Back in 2019, SophosLabs researchers published a series of papers on the various stages of an Emotet attack, noting:

Emotet-infected machines routinely get infected with other financially-focused credential hijacking malware, including Qbot, Dridex, Ursnif/Gozi, Gootkit, IcedID, Azorult, Trickbot, or ransomware payloads including Ryuk, BitPaymer, and GandCrab.

Simply put, an typical Emotet infection starts badly, then gets worse, and then gets even worse than that.

The takedown

With that history in mind, we were pleased to read last week’s announcement from Europol about a co-ordinated, multinational takedown effort against the network intrastructure used by the Emotet gang:


Law enforcement and judicial authorities worldwide have this week disrupted one of most significant botnets of the past decade: EMOTET. Investigators have now taken control of its infrastructure in an international coordinated action.

This operation is the result of a collaborative effort between authorities in the Netherlands, Germany, the United States, the United Kingdom, France, Lithuania, Canada and Ukraine, with international activity coordinated by Europol and Eurojust.

That’s the good news.

The bad news is that cybercrime, to borrow a metaphor often applied to nature, abhors a vacuum, so that when one gang of cybercrooks gets shut down, others inevitably move in to try to fill the hole. (Don’t forget the rival Buer Loader gang we mentioned at the start of the article.)

Worse still, unless and until the Emotet crooks themselves are arrested and convicted, there’s every chance they’ll rebuild their illegal infrastruture and return to reclaim their own vacuum.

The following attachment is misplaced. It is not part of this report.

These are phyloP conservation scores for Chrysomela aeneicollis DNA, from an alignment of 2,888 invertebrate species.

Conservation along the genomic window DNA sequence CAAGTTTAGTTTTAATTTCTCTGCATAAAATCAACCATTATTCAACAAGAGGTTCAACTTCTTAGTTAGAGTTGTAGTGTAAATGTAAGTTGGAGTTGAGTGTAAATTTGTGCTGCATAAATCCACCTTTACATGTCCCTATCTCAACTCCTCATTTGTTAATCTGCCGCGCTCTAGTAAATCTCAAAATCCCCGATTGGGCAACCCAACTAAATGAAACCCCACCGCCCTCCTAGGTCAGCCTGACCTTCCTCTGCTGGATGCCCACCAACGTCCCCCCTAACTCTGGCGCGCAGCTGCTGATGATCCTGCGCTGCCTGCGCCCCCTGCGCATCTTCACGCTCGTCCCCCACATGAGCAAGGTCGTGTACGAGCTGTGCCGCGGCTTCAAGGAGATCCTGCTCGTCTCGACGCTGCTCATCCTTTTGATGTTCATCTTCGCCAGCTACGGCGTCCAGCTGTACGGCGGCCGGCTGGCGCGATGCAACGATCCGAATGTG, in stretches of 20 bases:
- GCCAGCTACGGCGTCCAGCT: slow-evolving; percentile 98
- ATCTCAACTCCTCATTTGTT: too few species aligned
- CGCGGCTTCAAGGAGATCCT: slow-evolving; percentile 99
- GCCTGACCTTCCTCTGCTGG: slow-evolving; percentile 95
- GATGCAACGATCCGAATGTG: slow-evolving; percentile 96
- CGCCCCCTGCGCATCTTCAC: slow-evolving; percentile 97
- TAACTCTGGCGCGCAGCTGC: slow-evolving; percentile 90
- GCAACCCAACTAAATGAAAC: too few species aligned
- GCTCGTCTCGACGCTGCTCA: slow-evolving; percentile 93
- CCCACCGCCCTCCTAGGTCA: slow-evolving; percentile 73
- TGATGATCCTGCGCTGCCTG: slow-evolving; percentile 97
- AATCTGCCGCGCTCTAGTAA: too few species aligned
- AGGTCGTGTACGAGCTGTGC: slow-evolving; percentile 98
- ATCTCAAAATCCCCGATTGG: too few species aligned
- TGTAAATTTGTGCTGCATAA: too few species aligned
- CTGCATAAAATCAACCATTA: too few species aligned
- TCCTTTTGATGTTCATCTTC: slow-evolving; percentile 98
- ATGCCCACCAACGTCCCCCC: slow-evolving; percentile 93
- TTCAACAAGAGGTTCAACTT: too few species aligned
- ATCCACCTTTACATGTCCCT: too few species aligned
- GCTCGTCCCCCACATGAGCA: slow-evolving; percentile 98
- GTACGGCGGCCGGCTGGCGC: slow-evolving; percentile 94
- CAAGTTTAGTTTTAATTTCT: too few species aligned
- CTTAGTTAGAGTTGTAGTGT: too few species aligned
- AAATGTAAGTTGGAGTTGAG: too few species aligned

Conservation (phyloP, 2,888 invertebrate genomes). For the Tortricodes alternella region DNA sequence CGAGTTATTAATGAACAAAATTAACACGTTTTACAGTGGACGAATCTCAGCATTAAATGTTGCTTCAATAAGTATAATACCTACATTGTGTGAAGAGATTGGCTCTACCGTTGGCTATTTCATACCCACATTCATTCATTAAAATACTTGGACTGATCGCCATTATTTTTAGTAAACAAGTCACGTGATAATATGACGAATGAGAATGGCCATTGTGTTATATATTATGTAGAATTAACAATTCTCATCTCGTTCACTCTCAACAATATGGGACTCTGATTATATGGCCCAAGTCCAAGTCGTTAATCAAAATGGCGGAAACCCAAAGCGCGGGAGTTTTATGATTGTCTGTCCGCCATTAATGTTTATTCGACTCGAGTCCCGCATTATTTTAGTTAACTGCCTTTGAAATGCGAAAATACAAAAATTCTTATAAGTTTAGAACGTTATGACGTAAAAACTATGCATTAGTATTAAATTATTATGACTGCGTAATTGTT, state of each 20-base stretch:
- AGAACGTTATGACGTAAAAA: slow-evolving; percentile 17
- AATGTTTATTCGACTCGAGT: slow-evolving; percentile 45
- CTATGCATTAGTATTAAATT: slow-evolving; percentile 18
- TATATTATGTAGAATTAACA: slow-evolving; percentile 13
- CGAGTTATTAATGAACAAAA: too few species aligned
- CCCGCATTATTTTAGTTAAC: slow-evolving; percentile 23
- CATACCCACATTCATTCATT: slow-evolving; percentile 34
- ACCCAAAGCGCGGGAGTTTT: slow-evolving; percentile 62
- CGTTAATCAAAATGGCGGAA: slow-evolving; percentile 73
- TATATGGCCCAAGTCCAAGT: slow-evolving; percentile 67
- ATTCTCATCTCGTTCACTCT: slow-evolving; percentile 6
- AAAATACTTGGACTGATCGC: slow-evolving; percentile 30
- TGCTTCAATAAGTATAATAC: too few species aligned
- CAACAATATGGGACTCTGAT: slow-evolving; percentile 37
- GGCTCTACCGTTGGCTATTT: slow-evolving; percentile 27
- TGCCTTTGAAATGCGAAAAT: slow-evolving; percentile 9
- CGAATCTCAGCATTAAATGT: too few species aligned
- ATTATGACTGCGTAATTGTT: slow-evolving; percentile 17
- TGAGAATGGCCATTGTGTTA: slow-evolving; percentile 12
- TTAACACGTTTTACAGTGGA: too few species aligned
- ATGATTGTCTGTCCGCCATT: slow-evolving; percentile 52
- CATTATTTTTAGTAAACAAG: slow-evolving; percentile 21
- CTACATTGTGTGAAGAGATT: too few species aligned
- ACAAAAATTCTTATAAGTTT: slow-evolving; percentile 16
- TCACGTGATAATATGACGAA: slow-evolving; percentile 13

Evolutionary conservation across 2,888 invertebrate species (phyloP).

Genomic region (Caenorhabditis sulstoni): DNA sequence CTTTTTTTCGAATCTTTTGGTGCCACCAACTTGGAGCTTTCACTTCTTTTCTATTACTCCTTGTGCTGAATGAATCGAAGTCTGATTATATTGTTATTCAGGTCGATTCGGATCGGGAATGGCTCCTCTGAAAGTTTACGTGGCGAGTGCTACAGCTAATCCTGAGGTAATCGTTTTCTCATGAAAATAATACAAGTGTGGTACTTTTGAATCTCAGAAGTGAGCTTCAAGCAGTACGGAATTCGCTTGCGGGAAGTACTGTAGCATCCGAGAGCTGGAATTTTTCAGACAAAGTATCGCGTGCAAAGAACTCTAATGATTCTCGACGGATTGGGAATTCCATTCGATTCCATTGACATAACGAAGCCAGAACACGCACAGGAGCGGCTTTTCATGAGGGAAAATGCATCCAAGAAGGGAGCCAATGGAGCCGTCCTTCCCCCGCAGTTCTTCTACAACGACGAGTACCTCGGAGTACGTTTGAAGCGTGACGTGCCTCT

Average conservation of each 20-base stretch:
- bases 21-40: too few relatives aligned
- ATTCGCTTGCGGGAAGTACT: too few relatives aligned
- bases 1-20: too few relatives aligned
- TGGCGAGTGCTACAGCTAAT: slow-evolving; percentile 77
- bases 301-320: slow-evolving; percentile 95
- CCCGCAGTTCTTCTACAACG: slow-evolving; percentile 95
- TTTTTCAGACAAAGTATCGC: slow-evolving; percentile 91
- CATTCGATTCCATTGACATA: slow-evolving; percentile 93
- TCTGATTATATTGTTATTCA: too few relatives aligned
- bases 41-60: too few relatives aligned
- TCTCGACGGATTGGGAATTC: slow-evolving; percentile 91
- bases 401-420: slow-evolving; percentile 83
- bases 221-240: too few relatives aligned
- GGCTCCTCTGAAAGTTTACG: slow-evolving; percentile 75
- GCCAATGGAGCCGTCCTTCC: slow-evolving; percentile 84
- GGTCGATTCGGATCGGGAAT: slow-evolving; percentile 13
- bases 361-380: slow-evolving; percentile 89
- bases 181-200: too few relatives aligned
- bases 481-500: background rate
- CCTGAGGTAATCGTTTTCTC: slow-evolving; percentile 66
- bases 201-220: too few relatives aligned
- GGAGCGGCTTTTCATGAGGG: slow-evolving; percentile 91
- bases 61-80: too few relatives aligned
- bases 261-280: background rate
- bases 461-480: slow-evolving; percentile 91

In fact, almost exactly a year ago, in February 2020, the Emotet crew went quiet for several months, apparently of their own accord…

…and yet, on 17 July 2020, their own special brand of booby-trapped documents once again began to appear in bulk in our spamtraps, and Emotet was back, just like that.

As SophosLabs Senior Threat Researcher Richard Cohen said at the time:

We’ve talked a lot about Emotet in the past, including showing its malware ecosystem, and providing a series of deep-dive 101s, not forgetting showing the authors venting their frustration at Sophos. [Editor’s note. The malware authors embedded a foul-mouthed anti-Sophos insult into their malware code.]

But then in February 2020, Emotet ceased production – its botnets stopped activity, and the waves of spam campaigns went silent. This isn’t the first time it’s vanished off the radar, only to rise again months later – and that’s exactly what we saw [in the middle of July 2020].

What to do?

Let’s all give our congratulations to Europol and its partners for this takedown.

But let’s also remember that it’s not yet “game over” for the Emotet malware and its ilk…

…because cybersecurity is a journey, not a destination.

For advice on how to stay safe against Emotet and other malware using similar techniques, read our article Fighting Emotet – lessons from the front line: